I just wanted to give a heads up for the latest issue of Fête Magazine that has just come out in the last few days. Fête is consistently one of the best design/lifestyle magazines released not just in Australia, but in the world, and the design and photography is beautifully considered with each issue. No. 25 is a particular standout, even amongst it’s usual level of quality with some great articles on minimalism, simplifying your lifestyle, and how to achieve that important work/life balance. There’s also lots of cool stuff to look it if that’s your thing as well! Fete have also been advertising for a mid-weight freelance designer, I don’t know if they’ve found that perfect candidate yet, but it would be an awesome opportunity to be part of such a great product. If you think you have the design chops (and you’re not too late to apply of course), drop them your details. Also, go and pick up a copy of the magazine of course, available around Australia where all such good magazines are sold – or you can check out all their list of stockists here.
I am crazy obsessed with the African wild cat, the caracal. maybe it’s because just like them, I am an agile and fierce predator – of design links that is! I slap down a few of my own below.
Why are some people just more creative than others? I was kicked in the head by a pony when I was young, but I’m sure that can’t be the case for all of us.
Every design project I have worked on is tinged with a little regret over what I may have done differently, so it’s nice to know that in some respects this is a universal trait!
Wrestling from the 1970s seems like a really weird platform for modern day design inspiration, but you have to admit these old posters are a hipsters dream.
Does true originality stem from just a hint of madness? Or maybe it’s even more than just a hint.
Living the dream, and travelling the world. Is the life of a digital nomad just too good to be true, is it wrong of me to hate them regardless?
So it’s okay to copy now – have at it then!
As the year is ramping up (it’s March this week) it’s handy to have some tips on how to handle having too much to do.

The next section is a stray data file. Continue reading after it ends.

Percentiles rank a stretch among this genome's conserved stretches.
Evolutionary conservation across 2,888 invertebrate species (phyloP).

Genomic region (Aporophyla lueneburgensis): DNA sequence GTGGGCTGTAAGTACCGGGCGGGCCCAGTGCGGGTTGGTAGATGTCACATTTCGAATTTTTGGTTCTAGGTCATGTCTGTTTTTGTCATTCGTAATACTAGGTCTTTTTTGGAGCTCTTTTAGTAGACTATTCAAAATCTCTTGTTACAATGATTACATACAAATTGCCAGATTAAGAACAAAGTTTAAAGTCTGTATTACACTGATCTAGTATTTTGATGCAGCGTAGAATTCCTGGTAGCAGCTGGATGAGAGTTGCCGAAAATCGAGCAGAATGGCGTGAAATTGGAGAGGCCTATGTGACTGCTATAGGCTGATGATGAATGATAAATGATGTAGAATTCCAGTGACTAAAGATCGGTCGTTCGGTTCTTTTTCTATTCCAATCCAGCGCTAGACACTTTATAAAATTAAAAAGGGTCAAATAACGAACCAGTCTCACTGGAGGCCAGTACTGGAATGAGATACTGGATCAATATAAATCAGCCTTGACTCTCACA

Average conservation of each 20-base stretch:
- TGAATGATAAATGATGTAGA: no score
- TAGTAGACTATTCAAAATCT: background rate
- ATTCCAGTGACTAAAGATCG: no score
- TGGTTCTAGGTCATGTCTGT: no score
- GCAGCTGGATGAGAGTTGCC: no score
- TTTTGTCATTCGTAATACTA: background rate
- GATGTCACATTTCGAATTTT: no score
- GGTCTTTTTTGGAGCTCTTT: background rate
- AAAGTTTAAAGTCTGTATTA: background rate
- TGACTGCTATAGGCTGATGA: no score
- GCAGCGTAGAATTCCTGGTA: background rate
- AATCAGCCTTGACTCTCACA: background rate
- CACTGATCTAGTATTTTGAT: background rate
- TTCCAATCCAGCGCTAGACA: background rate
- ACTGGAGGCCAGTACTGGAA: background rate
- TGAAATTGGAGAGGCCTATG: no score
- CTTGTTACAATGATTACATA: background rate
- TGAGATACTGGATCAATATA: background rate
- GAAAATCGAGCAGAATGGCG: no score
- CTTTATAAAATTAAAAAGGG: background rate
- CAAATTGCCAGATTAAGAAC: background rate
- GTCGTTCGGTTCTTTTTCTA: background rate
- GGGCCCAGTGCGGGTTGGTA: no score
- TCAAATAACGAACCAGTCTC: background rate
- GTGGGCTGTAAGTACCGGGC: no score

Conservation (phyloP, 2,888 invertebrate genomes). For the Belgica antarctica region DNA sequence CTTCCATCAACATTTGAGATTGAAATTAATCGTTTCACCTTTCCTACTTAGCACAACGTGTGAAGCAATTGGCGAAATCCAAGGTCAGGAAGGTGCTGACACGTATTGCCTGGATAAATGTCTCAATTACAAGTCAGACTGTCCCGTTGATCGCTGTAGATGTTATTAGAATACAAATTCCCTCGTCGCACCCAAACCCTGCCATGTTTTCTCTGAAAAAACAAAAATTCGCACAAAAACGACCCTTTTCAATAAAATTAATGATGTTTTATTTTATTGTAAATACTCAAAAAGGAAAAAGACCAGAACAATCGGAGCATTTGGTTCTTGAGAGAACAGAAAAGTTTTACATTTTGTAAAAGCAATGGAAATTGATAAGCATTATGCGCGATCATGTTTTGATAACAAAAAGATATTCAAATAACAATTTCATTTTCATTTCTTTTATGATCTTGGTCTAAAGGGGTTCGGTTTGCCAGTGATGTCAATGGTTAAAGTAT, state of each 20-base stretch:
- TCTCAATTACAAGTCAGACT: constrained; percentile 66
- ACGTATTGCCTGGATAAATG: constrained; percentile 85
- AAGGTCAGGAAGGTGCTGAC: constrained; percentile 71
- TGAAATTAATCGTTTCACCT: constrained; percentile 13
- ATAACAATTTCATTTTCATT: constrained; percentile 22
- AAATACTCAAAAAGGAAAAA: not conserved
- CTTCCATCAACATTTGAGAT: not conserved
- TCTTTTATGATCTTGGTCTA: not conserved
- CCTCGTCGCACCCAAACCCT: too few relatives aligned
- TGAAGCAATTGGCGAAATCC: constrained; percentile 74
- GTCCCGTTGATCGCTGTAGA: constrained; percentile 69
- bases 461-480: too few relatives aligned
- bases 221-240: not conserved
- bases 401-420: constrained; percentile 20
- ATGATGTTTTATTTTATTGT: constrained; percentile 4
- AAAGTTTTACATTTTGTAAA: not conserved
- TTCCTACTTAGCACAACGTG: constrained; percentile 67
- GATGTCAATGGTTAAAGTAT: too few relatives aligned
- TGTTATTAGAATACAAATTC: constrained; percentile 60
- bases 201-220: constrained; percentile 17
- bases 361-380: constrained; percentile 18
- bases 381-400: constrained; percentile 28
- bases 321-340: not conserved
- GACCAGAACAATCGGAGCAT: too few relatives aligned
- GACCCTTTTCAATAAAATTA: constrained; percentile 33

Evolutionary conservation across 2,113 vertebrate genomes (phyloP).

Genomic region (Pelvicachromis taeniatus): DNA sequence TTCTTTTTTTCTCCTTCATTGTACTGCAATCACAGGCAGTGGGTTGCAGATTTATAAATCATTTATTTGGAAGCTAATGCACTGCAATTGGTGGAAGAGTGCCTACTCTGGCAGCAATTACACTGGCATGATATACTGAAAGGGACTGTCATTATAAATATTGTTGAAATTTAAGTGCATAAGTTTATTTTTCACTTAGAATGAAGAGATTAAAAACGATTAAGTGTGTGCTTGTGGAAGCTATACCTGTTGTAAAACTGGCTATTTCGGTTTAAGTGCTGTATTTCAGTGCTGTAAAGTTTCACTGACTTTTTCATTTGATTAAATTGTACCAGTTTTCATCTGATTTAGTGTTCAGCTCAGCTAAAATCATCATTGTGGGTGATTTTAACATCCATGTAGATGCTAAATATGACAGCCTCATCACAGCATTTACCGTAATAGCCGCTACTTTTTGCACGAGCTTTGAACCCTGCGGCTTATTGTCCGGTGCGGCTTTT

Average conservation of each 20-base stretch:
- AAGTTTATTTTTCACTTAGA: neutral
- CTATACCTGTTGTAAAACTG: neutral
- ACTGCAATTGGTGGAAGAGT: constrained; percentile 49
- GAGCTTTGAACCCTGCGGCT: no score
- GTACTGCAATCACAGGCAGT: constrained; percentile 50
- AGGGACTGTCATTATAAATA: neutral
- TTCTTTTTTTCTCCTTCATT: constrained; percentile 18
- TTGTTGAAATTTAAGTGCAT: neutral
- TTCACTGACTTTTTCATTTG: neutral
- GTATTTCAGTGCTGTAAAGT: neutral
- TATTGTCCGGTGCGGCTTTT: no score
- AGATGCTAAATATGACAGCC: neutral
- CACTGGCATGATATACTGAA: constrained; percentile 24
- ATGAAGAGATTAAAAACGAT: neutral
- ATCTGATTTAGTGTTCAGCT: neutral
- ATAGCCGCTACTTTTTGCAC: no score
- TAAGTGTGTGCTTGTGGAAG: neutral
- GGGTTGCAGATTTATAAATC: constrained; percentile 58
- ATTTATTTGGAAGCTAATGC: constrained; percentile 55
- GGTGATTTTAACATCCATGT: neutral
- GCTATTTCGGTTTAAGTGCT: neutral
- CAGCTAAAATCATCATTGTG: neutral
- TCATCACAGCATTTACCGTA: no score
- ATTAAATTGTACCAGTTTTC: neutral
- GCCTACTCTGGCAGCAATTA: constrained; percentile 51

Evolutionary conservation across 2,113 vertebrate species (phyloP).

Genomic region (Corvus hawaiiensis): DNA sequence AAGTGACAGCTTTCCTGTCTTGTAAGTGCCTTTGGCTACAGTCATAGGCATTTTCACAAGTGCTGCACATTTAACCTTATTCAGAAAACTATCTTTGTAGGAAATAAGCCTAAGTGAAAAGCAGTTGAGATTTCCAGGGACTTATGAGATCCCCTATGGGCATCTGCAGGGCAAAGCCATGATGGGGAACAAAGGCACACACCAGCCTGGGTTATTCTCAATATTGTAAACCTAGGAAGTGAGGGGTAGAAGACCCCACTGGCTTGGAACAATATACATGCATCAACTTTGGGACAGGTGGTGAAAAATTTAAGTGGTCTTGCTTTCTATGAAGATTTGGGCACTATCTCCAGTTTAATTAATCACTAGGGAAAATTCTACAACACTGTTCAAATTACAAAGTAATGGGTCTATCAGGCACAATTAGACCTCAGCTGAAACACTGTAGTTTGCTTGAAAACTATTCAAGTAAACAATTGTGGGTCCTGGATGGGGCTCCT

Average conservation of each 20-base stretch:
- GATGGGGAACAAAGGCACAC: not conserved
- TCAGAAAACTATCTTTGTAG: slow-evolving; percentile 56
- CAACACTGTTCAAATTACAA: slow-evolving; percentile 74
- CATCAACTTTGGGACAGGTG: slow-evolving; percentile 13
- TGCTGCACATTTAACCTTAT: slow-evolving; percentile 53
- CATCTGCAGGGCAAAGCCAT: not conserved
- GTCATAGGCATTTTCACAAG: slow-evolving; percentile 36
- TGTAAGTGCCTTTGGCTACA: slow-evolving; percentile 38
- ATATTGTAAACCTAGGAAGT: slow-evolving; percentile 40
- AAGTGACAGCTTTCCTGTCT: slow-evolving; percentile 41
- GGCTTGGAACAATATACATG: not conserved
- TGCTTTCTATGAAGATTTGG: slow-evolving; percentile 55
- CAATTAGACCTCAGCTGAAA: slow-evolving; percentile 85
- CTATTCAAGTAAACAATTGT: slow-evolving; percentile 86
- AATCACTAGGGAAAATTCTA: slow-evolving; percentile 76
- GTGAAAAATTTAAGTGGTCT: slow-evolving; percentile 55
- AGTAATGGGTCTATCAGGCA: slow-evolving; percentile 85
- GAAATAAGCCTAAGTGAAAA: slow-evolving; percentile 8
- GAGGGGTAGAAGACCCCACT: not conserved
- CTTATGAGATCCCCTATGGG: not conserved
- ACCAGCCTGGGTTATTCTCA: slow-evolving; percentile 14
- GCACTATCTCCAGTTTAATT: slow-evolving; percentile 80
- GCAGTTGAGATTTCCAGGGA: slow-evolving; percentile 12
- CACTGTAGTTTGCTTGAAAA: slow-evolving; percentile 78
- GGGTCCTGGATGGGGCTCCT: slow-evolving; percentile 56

Brisbane has always had a pretty awesome music scene, and along with it an interesting history of gig poster design.
It’s too late for me, but maybe this can be of benefit to any of you younger folk.
Whoops, too late for me again.
Is brutalism the next big thing in graphic design – or have we missed that boat already?
One of my singular pleasures of the year is when I receive my Type Directors Club annual in the mail. I’ve been a member since 2010 – one of the benefits of memberships of course is that you receive the beautiful Type Directors Annual each year, which, in my humble opinion, is the best curated collection of design examples from around the world year after year. Membership in the Type Directors club offers a lot more than just the annual though. It’s a way to connect and interact with the world’s very best designers, creative directors and typographers – and of course, if you work is up to standard, a way to present your very best work in front a very distinguished audience (Adelaide firms Voice and Studio Band were both awarded in the latest Type Directors awards for example (well done guys!) I thought I would share some of my favourite pieces from the latest annual, I’ll think you’ll agree it’s some cracking work.
How to Ruin Everything: Essays By George Watsky
Design Ben Denzer Art Direction Jason Booher
I thought I would start off with what is probably my very favourite pieces in the whole annual. I wish I could spend my life designing book covers that look as care-free as this.
Just when you admire how beautiful the cover is, you then turn it over to see that the back cover may be even better. I remember being so knocked out by this when I saw it on the bookstore shelf that I immediately had to have it, just so I could admire that cover at leisure. Luckily for me that it is also an awesome collection of essays written by the very clever and very funny George Watsky – perfectly encapsulated in that cover.